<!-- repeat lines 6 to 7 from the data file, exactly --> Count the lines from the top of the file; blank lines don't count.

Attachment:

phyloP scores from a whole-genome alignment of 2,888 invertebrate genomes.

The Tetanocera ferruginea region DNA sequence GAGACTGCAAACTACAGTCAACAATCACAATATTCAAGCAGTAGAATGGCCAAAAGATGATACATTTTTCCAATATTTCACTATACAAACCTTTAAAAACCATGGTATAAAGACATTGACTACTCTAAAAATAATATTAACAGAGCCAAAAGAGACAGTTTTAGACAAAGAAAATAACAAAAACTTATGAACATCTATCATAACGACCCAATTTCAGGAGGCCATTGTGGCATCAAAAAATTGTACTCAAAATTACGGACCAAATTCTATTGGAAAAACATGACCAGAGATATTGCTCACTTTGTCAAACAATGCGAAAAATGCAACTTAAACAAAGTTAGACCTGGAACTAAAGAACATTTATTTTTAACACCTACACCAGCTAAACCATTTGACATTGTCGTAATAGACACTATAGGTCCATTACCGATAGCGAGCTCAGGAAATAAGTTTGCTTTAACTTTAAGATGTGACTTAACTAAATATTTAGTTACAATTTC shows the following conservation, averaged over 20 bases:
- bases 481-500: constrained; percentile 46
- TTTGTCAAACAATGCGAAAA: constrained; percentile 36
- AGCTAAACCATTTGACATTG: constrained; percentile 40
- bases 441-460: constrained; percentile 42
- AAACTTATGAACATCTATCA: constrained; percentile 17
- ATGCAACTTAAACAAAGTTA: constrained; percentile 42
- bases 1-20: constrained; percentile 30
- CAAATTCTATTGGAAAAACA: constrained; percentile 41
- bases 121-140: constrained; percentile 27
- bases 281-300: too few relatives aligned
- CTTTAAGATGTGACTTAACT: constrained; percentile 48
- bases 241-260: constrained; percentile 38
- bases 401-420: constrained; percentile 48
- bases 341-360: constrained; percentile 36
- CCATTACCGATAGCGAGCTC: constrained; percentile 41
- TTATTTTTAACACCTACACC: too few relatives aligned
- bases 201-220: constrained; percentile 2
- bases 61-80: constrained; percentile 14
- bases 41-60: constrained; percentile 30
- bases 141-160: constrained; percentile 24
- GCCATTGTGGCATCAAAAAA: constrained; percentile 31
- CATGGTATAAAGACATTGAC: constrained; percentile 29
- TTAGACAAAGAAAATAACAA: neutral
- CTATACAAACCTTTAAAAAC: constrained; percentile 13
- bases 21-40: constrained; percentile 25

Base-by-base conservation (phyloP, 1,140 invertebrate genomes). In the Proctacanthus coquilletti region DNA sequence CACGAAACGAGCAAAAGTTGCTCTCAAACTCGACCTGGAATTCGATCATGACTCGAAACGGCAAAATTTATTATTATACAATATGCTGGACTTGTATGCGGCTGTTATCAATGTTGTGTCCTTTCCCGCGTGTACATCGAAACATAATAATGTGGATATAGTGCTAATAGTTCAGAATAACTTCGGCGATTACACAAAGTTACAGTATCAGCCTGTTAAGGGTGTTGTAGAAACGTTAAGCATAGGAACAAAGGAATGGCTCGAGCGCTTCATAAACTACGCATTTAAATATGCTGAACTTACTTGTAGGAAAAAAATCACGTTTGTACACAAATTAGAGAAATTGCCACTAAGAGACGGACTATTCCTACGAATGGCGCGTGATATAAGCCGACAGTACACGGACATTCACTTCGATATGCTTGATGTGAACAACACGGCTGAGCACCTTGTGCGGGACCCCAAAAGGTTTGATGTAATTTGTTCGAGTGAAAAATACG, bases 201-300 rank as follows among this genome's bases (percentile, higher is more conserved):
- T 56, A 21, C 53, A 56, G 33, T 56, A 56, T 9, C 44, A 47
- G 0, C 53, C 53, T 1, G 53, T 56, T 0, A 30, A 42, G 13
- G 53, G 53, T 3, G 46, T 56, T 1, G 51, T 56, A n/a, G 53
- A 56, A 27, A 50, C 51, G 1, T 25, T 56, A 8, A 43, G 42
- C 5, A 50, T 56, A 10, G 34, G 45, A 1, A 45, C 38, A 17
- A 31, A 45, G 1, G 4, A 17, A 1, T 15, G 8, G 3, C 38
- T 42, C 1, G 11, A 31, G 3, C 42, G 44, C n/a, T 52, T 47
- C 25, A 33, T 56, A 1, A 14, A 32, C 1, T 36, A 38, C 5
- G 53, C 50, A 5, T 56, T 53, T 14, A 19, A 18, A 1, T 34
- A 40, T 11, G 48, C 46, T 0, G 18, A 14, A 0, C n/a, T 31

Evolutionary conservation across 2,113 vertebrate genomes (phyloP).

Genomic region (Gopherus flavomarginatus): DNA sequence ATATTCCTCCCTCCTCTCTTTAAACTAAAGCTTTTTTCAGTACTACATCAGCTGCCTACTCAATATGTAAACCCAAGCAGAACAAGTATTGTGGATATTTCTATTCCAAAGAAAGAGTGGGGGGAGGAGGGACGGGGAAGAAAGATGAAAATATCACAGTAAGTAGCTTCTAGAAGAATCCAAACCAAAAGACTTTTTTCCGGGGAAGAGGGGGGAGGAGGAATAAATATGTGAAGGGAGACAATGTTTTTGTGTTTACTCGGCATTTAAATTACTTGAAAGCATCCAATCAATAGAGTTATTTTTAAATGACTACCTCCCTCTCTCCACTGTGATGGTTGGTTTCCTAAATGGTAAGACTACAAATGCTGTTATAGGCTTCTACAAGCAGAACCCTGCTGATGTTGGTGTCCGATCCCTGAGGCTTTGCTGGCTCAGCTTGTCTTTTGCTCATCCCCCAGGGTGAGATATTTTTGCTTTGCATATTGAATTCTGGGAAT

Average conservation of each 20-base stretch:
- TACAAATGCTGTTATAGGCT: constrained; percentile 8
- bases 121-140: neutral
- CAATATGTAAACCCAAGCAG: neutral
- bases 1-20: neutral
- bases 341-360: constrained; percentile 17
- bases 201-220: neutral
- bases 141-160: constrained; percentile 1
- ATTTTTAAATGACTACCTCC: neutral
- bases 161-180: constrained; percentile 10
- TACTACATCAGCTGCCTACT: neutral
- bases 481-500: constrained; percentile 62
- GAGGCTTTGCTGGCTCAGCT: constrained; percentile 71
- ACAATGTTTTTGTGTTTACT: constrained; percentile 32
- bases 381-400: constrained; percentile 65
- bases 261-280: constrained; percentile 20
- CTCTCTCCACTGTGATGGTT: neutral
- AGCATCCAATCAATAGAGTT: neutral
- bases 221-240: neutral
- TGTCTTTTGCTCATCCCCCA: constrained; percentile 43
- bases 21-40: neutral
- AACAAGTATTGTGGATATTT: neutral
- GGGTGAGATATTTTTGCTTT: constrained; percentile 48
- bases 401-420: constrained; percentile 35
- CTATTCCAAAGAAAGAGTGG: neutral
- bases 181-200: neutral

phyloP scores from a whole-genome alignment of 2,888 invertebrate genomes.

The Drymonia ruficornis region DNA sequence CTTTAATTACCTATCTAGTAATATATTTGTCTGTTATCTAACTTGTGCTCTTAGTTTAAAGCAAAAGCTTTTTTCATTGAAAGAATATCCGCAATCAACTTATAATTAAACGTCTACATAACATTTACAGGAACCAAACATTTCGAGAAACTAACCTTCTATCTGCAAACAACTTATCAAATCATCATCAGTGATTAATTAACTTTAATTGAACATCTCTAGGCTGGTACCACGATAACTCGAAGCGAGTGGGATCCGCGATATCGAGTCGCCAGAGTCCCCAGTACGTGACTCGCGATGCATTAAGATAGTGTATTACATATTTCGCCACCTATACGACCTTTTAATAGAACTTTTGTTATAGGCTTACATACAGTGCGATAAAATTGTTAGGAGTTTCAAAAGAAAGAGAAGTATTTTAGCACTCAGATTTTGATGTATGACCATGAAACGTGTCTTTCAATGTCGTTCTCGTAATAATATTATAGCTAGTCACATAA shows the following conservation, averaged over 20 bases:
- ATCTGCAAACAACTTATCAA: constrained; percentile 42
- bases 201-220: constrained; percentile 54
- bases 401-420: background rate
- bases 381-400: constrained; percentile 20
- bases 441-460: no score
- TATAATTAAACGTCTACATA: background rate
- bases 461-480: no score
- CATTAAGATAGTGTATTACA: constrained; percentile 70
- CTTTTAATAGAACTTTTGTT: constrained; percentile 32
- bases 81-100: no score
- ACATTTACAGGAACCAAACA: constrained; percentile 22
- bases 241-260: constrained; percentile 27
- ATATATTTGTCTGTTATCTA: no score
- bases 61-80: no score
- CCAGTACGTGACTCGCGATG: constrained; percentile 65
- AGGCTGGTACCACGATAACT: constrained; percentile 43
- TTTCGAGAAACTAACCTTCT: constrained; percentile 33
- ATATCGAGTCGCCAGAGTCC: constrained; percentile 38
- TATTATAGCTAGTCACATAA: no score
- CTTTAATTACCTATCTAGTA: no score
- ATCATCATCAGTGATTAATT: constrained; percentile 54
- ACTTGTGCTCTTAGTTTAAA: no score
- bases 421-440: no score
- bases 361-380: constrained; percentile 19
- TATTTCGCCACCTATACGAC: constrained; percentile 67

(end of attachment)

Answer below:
- bases 441-460: constrained; percentile 42
- AAACTTATGAACATCTATCA: constrained; percentile 17